Life of PII for Apache Kafka
The case for Kafka-friendly data masking & discovery.
Several years ago when I was working on a big data project, I saw something a data engineer shouldn’t see. Curious to understand the level of detail in a new credit score dataset we’d received in our data lake, I queried it. I was surprised at how easily and suddenly my screen was flooded with the mortgage history, overdraft limits and year-end financial statements of my colleagues, and I felt deeply uneasy.
If I stumbled upon this data, how easy would it be for a malicious user to sell PII (personally identifiable information) data across the dark web? The kind of breach that has since lost trading licenses and slapped several organizations with fines for millions of dollars.
More recently, contracting at a large global financial services firm, my team encountered constant challenges getting our data projects signed off and into production. The biggest was meeting the maze of data compliance controls.
Asking for special dispensation was getting more difficult in a world of Dodd-Frank, MIFID II and post-financial crash.
Fast forward a few years, the level of regulation has increased, as has the need for engineering teams to continuously access real-time data.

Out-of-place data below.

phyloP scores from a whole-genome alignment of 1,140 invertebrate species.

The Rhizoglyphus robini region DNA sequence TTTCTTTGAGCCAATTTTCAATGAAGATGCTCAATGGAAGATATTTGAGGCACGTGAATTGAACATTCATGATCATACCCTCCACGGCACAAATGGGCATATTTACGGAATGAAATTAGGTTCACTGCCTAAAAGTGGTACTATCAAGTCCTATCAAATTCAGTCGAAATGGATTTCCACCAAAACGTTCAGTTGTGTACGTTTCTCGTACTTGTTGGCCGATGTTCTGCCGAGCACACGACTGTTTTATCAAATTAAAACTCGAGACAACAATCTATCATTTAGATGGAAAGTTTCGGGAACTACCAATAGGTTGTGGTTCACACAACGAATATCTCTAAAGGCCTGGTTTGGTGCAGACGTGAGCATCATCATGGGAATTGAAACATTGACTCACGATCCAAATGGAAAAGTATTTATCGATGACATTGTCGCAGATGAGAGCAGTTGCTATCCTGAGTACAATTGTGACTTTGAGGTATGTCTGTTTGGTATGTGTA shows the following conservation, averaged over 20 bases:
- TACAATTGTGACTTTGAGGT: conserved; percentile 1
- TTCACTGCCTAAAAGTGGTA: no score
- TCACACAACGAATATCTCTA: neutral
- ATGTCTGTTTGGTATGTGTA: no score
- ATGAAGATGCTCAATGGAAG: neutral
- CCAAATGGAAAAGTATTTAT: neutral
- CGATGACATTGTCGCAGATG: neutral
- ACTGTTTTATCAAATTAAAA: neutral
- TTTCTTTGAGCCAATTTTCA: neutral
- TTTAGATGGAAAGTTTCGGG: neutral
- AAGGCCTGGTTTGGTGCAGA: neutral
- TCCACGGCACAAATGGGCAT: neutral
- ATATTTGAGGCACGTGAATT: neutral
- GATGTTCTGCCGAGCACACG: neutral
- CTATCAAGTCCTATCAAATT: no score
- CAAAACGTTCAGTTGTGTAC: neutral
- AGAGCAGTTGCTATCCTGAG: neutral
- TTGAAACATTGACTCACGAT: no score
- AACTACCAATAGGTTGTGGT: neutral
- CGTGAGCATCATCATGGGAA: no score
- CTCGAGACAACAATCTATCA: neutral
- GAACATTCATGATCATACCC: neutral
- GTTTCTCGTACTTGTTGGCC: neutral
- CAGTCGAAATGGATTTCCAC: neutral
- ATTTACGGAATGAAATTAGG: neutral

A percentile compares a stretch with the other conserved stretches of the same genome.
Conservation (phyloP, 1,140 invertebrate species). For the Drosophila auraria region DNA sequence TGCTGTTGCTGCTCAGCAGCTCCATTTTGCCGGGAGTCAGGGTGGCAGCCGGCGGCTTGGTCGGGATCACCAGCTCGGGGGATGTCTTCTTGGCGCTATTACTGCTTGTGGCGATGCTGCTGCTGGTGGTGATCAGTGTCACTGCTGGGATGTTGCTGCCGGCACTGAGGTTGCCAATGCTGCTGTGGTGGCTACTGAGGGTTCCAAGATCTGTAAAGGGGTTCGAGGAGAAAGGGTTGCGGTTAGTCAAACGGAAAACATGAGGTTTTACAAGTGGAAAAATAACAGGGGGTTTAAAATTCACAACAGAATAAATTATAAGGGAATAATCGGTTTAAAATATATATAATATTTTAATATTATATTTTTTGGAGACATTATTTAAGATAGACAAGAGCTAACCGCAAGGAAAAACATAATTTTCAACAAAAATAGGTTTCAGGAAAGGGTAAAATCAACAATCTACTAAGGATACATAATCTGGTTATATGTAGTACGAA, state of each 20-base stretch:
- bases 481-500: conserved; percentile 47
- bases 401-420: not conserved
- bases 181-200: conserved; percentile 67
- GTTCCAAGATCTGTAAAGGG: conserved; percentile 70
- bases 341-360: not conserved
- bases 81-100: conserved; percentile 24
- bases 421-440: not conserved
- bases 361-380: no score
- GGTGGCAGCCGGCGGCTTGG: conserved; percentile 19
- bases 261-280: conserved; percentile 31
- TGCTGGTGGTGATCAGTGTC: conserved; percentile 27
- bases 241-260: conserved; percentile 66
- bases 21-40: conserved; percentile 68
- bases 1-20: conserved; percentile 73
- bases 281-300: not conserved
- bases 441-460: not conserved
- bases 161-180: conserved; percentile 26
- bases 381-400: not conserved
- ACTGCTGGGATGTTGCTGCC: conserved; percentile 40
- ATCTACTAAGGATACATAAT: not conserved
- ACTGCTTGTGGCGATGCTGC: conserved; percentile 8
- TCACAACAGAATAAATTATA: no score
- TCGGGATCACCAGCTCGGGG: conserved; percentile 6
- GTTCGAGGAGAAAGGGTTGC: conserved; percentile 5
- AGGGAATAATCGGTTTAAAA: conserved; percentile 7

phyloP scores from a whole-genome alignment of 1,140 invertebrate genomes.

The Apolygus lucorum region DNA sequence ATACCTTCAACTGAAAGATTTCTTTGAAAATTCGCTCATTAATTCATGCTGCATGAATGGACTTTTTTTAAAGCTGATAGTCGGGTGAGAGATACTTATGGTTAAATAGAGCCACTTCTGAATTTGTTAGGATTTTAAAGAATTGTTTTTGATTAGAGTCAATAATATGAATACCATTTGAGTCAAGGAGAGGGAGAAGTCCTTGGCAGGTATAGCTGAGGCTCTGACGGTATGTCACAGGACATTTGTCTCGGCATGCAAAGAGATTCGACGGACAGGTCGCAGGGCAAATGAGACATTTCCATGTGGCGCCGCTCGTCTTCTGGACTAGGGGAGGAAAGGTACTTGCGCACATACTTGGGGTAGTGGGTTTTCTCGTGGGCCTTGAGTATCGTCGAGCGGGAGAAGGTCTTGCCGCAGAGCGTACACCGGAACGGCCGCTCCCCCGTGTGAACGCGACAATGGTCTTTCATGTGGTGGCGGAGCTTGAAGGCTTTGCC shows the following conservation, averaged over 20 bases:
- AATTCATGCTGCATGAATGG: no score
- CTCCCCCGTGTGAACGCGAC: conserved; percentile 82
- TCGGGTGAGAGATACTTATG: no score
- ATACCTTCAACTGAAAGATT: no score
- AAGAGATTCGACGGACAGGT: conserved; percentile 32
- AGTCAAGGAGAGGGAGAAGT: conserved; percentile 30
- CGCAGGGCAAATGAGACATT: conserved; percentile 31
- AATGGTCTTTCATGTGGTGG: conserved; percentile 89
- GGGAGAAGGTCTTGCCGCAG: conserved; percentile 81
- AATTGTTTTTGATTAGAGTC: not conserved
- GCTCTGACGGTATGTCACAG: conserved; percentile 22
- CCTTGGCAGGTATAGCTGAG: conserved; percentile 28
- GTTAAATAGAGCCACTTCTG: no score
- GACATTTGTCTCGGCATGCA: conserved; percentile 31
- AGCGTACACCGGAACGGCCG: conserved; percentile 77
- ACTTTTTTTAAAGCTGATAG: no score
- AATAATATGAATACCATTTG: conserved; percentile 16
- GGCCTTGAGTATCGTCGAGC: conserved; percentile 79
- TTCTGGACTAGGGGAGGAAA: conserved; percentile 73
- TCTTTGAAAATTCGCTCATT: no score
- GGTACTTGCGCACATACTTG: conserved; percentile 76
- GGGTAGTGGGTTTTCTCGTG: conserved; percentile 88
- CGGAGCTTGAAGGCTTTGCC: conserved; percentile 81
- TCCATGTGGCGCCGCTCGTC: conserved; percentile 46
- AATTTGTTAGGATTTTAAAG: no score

We knew that helping organizations meet data compliance for Apache Kafka should be one of our priorities. This would be with the following in mind:
Responsiveness to real-time needs: The likes of Apache Kafka are powerful Open Source streaming technologies, but we need rules in place to make them useful for business outcomes.
Design for a world of DevOps and DataOps: This means introducing controls in a world of agile data management and data engineering.
Flexibility to apply constant regulation updates and change access controls to cover multiple regulatory frameworks, including SEC, GDPR, CCPA, HIPAA etc.
Identifying (and mitigating) data risk: Not all data carries the same impact and level of confidentiality.
Passing audits without manual processes: Helping speed up the reporting time of audits.
For us this has been implemented as a Data Policy framework.
The framework is designed to cover data compliance and information security best practices for real-time data.
And although we often talk about protecting PII data, the Data Policies framework helps address data compliance more broadly. For example, we give visibility over sales transactions whilst masking the order value from internal employees to meet insider trading compliance.
Here we outline the framework and the journey you can take to increase your compliance.